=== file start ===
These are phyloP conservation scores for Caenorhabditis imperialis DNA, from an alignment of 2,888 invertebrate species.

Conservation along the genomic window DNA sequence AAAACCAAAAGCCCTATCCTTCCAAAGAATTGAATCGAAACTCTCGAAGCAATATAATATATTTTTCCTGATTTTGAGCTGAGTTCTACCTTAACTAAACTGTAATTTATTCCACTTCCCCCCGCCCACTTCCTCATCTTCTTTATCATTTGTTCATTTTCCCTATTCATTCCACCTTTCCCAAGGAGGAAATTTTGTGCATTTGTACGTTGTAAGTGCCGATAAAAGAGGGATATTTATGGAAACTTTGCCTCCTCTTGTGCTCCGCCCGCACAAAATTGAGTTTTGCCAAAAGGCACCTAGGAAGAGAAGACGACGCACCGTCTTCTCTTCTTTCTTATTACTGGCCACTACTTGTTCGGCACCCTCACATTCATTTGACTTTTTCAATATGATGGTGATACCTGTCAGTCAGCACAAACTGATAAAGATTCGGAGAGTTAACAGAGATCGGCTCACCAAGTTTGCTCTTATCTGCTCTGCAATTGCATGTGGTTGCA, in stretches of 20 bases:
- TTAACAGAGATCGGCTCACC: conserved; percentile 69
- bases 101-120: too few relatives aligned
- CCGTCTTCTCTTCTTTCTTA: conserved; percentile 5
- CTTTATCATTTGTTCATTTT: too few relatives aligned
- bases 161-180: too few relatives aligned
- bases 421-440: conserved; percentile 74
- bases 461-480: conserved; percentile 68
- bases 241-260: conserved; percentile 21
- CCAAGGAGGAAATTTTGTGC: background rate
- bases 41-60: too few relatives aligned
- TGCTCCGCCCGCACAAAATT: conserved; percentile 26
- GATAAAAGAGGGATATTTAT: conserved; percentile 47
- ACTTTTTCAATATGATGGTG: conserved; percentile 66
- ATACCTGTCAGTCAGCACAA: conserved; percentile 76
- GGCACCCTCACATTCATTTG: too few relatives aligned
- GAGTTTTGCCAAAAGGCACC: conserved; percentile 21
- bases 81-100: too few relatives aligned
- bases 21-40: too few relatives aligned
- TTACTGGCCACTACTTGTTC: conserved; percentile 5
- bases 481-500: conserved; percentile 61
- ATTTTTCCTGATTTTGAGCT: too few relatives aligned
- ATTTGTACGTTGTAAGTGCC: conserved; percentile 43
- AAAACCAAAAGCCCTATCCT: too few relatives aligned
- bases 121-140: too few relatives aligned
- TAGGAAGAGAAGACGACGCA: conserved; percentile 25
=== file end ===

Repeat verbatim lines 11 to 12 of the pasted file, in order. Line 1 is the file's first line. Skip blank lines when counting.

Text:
- CCAAGGAGGAAATTTTGTGC: background rate
- bases 41-60: too few relatives aligned